Podcast

Thursday, June 29, 2017

The Secrets of Story Podcast: The Archive

Hi guys, I figured I should go ahead and create an archive page for my podcast (I’ve already archived the ten episodes I guest-co-hosted the Narrative Breakdown podcast). We sure have been slow in putting these things out (Five episodes in eight months!), but I always enjoy them when I do. Feel free to subscribe to us on iTunes and rate us and review us there!

In the first episode, I introduce my co-host James Kennedy and we debate about how critical you should be of your own work, based on this post:

 In our second episode, James and I debate one step in my structure, in which I claim that the hero should try the easy way:
 In our third episode, we broke format for a super-sized episode in which James performed his Laika script with his niece and nephew, than I jumped in to give notes.   This episode turned out to be, in my opinion, eminently skippable, but I include it in the interest of completeness...
In our fourth episode, James and debate about contentious dialogue.  (Interestingly, I can find no one post where I recommend contentious dialogue. This is the closest I could find.)
In the fifth episode James and I are joined by acclaimed novelist Jonathan Auxier and we debate about how strict you have to be with POV in your prose, based on this post.
Hopefully there will be more to come soon!

Wednesday, June 28, 2017

New Podcast: POV with Special Guest Jonathan Auxier!

Hey guys, I just hid Thursday’s post to call more attention to this one, because Harvey Jerkwater just posted his very-cool version of my musical idea to the comments.  Read it in the comments and comment yourself!  (I’ll have my comments on it up later...)

Hi everybody, it’s been a long time since we had a new episode of the podcast!   This time around, James Kennedy and I are happy to be joined by acclaimed novelist Jonathan Auxier to discuss POV in prose, and we had previously done in this post and this post.  (As always, the music is from FreeMusicArchive.com. It’s “Lucky Me” by Scott Holmes, with an Attribution/NonCommercial license.)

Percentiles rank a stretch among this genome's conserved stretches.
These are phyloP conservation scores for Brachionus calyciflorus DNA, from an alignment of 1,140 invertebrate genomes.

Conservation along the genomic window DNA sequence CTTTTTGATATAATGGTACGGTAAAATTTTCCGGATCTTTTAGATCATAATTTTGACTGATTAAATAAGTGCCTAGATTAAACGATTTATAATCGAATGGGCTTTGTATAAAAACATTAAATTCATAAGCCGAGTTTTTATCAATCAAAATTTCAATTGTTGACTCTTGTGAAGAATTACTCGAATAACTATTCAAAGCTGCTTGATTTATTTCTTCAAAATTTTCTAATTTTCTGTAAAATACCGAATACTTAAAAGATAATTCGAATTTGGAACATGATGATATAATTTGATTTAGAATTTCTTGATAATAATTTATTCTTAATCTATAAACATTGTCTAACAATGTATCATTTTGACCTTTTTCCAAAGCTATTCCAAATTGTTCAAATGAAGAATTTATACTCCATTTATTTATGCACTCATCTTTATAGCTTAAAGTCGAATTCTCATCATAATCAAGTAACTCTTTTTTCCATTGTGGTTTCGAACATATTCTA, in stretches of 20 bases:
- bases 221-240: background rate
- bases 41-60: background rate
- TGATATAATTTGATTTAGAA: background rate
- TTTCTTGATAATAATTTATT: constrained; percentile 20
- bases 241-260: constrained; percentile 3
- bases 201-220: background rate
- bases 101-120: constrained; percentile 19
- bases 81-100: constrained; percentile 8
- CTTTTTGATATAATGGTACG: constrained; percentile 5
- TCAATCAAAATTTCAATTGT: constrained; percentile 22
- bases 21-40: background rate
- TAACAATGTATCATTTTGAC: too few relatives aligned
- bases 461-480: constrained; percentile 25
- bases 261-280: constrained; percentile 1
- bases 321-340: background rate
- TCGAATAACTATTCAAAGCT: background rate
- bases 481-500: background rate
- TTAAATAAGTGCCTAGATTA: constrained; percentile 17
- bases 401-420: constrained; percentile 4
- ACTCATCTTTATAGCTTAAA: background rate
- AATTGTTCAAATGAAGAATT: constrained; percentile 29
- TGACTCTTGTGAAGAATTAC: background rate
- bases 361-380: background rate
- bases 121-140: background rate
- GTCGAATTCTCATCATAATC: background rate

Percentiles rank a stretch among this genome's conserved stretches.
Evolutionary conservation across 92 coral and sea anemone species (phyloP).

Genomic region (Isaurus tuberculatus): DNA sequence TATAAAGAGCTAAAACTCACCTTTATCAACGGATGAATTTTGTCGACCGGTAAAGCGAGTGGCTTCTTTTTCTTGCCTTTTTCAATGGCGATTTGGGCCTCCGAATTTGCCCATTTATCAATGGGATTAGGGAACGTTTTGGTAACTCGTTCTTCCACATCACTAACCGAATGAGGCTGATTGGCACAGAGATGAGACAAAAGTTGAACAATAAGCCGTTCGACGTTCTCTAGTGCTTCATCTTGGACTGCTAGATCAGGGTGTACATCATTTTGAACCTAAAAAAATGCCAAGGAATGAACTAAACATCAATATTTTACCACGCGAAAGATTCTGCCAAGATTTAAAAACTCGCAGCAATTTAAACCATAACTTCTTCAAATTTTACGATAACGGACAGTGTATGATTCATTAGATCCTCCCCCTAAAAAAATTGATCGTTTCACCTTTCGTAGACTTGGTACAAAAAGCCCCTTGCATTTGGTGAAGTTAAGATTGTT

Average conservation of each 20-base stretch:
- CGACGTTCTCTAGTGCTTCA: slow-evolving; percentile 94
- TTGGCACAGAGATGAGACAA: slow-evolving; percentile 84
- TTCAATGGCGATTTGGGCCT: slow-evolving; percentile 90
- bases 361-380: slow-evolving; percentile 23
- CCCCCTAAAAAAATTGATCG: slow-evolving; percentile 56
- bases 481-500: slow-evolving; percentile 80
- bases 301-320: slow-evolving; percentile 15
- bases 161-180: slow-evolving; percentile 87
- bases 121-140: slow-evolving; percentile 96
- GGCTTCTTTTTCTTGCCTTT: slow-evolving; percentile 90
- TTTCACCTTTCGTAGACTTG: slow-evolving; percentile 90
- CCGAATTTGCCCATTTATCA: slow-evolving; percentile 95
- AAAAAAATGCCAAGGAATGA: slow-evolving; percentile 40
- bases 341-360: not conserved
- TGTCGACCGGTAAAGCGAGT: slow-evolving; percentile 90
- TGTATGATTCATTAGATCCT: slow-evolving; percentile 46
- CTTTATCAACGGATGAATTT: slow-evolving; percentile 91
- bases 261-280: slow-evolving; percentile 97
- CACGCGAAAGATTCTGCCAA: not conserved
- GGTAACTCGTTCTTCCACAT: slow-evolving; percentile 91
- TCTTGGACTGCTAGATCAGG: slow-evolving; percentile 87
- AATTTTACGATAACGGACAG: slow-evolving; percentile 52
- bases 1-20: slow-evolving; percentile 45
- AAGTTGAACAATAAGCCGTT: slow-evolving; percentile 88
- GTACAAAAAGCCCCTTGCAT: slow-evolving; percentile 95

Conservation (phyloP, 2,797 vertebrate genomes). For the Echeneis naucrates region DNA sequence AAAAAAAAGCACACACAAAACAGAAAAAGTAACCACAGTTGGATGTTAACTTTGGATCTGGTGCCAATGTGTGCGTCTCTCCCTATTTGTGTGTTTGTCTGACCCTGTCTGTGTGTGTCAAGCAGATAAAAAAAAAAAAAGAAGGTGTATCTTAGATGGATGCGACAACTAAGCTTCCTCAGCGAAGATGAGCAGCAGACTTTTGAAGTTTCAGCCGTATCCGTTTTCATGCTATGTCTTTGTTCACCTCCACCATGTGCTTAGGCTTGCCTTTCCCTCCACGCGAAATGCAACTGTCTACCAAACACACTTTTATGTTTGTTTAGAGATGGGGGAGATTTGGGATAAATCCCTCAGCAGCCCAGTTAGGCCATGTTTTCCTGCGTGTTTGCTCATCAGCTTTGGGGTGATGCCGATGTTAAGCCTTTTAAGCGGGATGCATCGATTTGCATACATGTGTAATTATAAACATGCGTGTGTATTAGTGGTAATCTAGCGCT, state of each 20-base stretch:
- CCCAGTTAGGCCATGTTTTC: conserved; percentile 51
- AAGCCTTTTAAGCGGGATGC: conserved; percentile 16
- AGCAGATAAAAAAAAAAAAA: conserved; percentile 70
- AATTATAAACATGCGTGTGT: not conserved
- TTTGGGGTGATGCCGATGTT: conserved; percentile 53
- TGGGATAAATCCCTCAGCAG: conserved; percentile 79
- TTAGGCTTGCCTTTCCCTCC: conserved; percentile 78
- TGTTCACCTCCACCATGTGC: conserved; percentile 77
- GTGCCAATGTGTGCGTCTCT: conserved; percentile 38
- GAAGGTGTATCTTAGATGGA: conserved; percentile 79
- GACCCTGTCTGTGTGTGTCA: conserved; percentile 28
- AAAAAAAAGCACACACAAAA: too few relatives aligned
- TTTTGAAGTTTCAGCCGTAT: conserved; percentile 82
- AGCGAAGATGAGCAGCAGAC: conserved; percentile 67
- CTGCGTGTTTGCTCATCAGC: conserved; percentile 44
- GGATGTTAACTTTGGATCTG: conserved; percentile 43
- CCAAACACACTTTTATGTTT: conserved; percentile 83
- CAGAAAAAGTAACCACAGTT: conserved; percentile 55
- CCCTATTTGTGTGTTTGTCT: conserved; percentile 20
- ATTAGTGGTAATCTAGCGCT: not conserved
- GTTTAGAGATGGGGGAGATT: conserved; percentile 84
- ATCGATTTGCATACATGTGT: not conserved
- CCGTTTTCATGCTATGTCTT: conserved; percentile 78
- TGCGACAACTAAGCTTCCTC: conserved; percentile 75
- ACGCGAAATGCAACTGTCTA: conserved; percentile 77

Tuesday, June 27, 2017

The Fugitive: The Archive

It’s interesting that this movie didn’t do as well on the structure section as you’d think...
An interesting question that was cut when I cut this down from the longer fifth version of the checklist:

Are the physics of the world (realistic or stylized?) established early and maintained throughout?
They’re somewhat-stylized, as established by the waterfall jump. It’s thrilling because we can’t imagine how he’ll survive, but once he does without injury, we subtly go “Oh, okay, physical danger in this movie isn’t a big deal, so we switch to “how will he do this”, as opposed to “will he make it”

Sunday, June 25, 2017

The Babadook: The Archive

A modern masterpiece.
Here's a question that got cut that I miss (I frequently regret cutting this question):
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Are unrealistic genre-specific elements a big metaphor for a more common experience (not how life really is, but how life really feels)? 
Very much so.  The Babadook = The Dada Book.

Wednesday, June 21, 2017

Star Wars: The Archive

This was the first movie whose coverage I archived, but now I’ve archived the archive!
When I updated the checklist to version six, I lost some answers that were interesting from the longer checklist, so let’s put those here:
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Are the physics of the world (realistic or stylized?) established early and maintained throughout?
The princess is hit by a laser and faints somewhat harmlessly. Horrible things will happen off-screen to characters we don’t care about, but characters we like will be hurt only in gentle ways, as in Obi Wan’s vanishing, which he accepts before it comes.  Even the choking is indirect, which makes it more chilling but less brutal to watch.